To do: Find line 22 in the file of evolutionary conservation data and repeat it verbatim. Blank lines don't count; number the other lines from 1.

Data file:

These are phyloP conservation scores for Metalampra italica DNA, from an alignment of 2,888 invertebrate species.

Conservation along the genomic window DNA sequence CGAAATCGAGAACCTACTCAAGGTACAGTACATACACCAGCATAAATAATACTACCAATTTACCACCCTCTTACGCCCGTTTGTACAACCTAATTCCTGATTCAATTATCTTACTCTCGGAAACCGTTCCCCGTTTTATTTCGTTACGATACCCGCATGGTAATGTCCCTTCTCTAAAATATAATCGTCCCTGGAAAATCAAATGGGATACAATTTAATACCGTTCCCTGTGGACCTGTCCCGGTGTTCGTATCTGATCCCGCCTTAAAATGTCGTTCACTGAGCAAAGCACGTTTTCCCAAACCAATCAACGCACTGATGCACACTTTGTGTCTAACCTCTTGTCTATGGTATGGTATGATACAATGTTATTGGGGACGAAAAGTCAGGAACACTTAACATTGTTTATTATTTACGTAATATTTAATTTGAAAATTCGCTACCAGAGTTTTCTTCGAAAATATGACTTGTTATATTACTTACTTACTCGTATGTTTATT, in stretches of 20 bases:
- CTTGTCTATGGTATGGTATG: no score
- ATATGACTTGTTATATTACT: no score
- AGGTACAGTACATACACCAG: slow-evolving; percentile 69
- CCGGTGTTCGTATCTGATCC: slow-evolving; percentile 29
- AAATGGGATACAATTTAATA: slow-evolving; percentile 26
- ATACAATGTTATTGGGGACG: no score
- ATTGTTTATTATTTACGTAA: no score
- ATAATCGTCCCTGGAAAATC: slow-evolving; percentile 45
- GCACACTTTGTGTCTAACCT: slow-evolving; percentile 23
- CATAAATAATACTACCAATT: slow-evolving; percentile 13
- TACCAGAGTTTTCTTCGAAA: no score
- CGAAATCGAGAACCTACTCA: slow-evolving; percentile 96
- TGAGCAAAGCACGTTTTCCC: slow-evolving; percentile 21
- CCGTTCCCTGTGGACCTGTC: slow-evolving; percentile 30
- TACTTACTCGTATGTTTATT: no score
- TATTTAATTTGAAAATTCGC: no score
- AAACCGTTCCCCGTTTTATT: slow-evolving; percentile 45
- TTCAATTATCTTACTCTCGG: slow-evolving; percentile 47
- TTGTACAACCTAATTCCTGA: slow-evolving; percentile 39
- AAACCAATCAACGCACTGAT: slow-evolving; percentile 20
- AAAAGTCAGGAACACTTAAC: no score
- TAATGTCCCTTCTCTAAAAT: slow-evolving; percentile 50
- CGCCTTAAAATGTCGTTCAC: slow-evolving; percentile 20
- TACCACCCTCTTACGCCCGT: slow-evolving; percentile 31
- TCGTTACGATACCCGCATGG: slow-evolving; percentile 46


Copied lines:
- AAACCAATCAACGCACTGAT: slow-evolving; percentile 20